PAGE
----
Roth IRA = Traditional IRA, a case for thoughtful Roth consideration

One of the most frustrating things to read in the blüg-o-sphere is how much better the Roth IRA is than a traditional IRA.  Heck, there is even a website fully dedicated to Roth IRA’s.  People seem to get caught up in paying fewer taxes and tax free growth.  These are all things which a Roth IRA offers, but is the Roth always better?  No, more times than not, it is not better.

It depends on what your definition of “better” is.  If your main goal in life is to stick it to Uncle Sam and pay the absolute minimum in tax, then yes, a Roth IRA is always better.  But, we propose this is not what the average working stiff who has retirement in mind wants.  We think everyone should look at after-tax dollars, not the amount of taxes paid, to weigh their options.

By definition, a Roth IRA has taxed contributions and earnings (growth and dividends) which are never again taxed (people with a year supply of ammunition in their fallout shelter may refute this).  Regardless of your conspiracy theories, the equation for computing after-tax return on an investment in a Roth IRA is:

By definition, a traditional IRA has pre-tax money used for the contribution and earnings which aren’t taxed until distribution, at which time they are taxed as ordinary income (but not FICA).  The equation to compute your after tax dollars of a traditional IRA is:

You see where we are going with this?  If you start out with the same principal investment (“P“), have the same return (“r“, they are the same because you would invest them the same) and you have the same taxes in retirement as you do now (“t“), then these equations leave you with the exact same after-tax dollars.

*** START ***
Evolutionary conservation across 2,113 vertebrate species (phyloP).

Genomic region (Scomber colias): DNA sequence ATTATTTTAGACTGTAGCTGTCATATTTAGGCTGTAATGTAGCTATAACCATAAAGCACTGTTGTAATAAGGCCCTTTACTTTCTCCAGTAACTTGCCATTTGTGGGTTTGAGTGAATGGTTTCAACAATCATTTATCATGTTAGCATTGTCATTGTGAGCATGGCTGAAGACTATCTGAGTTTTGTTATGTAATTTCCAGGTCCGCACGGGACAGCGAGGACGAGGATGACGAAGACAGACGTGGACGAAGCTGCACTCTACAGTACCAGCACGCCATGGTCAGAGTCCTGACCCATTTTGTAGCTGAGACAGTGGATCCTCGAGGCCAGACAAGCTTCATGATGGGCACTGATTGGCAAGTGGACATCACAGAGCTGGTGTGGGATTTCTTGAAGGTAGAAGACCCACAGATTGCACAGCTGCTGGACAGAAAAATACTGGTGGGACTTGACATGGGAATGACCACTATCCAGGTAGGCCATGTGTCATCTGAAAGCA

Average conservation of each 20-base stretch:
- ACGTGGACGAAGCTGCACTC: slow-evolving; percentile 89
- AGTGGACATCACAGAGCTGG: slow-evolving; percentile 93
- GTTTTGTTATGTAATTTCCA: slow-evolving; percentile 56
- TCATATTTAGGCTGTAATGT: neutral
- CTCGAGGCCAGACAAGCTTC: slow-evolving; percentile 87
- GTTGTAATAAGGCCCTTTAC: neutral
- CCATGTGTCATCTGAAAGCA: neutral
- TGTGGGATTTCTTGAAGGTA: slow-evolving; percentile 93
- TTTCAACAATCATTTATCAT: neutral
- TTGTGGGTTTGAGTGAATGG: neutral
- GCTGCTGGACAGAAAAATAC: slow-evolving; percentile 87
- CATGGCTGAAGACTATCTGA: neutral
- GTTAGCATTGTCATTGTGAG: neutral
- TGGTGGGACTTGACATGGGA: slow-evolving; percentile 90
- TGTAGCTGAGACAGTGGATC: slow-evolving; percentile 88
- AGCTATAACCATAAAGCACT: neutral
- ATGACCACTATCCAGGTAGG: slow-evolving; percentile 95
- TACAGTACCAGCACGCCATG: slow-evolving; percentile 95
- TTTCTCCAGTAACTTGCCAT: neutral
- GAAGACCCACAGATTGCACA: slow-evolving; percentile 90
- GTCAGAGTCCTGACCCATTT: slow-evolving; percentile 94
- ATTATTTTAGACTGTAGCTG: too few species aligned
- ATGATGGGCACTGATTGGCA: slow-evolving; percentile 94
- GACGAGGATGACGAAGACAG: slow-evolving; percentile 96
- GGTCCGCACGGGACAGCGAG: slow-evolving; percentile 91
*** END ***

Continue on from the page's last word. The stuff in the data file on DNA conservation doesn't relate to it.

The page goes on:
Of course, if you pay the taxes before compounding, it will be less than paying the taxes after compounding.  So, you do pay fewer taxes with a Roth than a traditional investment vehicle, but the after tax value is the same if the tax rates are the same at contribution time vs in retirement.  It should also be pointed out, that it may be appropriate to apply one’s effective tax rate at distribution time if they are completely in pre-tax dollars.

AH HA!  You wouldn’t take the taxes out of the Roth investment, P*t, instead you would invest the entire amount, P?  Well, that could very well be the case, but, you still have P*t to invest somewhere if you go the traditional route.  So, where do you put it?  Top off your 401(k), or maybe you top off a traditional IRA?  If you do this, you use the exact same equations above and end up in the exact same place as above.

What if you are able to max a 401(k) and an IRA and choose the traditional route?  You have no other tax advantaged accounts to invest in.  The difference would have to go into a taxable account.  If the tax rates are the same, the after tax dollars will favor a Roth investment vehicle.  But, it should be noted that there are other qualitative benefits to having money in a taxable account oppose to a tax advantaged account – liquidity of the money being probably the biggest benefit.

All this can be summed up in the following table which is an output of our nifty spreadsheet found at the bottom of this article.